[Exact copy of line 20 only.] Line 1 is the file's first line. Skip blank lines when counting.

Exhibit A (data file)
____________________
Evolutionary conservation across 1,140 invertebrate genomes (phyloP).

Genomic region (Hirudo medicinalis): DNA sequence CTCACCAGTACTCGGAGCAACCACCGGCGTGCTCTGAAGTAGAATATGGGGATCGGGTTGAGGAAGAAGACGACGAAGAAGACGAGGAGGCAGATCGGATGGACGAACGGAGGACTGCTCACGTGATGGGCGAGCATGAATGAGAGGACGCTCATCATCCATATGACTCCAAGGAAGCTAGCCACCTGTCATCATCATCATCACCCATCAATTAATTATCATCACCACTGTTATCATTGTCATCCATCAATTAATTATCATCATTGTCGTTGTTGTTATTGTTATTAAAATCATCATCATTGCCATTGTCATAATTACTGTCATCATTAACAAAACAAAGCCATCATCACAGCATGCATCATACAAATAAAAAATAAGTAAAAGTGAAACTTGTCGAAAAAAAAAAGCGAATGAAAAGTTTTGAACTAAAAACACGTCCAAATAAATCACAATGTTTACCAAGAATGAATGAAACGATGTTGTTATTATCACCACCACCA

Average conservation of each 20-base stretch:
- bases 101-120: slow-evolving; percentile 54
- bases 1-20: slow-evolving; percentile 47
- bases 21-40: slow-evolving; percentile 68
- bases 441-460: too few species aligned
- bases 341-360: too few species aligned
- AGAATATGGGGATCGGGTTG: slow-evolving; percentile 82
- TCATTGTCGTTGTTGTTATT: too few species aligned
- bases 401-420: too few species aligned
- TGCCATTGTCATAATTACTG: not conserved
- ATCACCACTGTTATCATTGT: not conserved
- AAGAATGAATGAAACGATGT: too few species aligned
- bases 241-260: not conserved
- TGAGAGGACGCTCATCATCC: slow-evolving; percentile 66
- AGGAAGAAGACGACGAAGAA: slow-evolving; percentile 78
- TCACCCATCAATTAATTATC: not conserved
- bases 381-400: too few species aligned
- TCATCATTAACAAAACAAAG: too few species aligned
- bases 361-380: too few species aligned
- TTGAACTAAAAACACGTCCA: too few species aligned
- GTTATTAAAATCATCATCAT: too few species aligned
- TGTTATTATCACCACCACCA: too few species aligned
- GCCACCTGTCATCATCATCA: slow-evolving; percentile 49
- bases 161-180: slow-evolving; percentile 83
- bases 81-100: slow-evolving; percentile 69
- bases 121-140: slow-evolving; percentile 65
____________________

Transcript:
- TCATCATTAACAAAACAAAG: too few species aligned